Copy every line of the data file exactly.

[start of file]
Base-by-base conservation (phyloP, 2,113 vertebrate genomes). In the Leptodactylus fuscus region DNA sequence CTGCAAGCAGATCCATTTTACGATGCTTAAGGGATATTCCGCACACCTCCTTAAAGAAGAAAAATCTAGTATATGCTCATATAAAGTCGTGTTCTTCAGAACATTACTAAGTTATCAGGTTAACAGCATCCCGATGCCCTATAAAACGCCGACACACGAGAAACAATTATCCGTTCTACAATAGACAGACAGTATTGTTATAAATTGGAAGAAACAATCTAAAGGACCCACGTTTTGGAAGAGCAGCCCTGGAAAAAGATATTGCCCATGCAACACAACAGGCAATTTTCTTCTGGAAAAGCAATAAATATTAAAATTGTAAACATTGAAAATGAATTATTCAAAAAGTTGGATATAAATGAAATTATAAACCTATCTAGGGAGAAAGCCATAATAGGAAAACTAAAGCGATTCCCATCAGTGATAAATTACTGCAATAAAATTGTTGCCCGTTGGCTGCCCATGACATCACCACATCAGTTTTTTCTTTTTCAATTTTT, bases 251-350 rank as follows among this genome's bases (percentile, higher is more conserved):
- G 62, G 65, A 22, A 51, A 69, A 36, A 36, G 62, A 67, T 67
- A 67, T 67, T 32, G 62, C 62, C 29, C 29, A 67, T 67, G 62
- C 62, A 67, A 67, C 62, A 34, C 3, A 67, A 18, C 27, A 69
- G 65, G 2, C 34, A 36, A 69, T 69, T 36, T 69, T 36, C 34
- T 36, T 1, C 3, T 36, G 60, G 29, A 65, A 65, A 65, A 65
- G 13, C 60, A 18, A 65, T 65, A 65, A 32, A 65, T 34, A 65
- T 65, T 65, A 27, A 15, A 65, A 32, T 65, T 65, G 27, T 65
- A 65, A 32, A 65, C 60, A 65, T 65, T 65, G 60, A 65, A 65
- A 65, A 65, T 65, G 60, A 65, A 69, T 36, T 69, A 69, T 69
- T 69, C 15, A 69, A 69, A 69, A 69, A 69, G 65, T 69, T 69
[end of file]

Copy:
Base-by-base conservation (phyloP, 2,113 vertebrate genomes). In the Leptodactylus fuscus region DNA sequence CTGCAAGCAGATCCATTTTACGATGCTTAAGGGATATTCCGCACACCTCCTTAAAGAAGAAAAATCTAGTATATGCTCATATAAAGTCGTGTTCTTCAGAACATTACTAAGTTATCAGGTTAACAGCATCCCGATGCCCTATAAAACGCCGACACACGAGAAACAATTATCCGTTCTACAATAGACAGACAGTATTGTTATAAATTGGAAGAAACAATCTAAAGGACCCACGTTTTGGAAGAGCAGCCCTGGAAAAAGATATTGCCCATGCAACACAACAGGCAATTTTCTTCTGGAAAAGCAATAAATATTAAAATTGTAAACATTGAAAATGAATTATTCAAAAAGTTGGATATAAATGAAATTATAAACCTATCTAGGGAGAAAGCCATAATAGGAAAACTAAAGCGATTCCCATCAGTGATAAATTACTGCAATAAAATTGTTGCCCGTTGGCTGCCCATGACATCACCACATCAGTTTTTTCTTTTTCAATTTTT, bases 251-350 rank as follows among this genome's bases (percentile, higher is more conserved):
- G 62, G 65, A 22, A 51, A 69, A 36, A 36, G 62, A 67, T 67
- A 67, T 67, T 32, G 62, C 62, C 29, C 29, A 67, T 67, G 62
- C 62, A 67, A 67, C 62, A 34, C 3, A 67, A 18, C 27, A 69
- G 65, G 2, C 34, A 36, A 69, T 69, T 36, T 69, T 36, C 34
- T 36, T 1, C 3, T 36, G 60, G 29, A 65, A 65, A 65, A 65
- G 13, C 60, A 18, A 65, T 65, A 65, A 32, A 65, T 34, A 65
- T 65, T 65, A 27, A 15, A 65, A 32, T 65, T 65, G 27, T 65
- A 65, A 32, A 65, C 60, A 65, T 65, T 65, G 60, A 65, A 65
- A 65, A 65, T 65, G 60, A 65, A 69, T 36, T 69, A 69, T 69
- T 69, C 15, A 69, A 69, A 69, A 69, A 69, G 65, T 69, T 69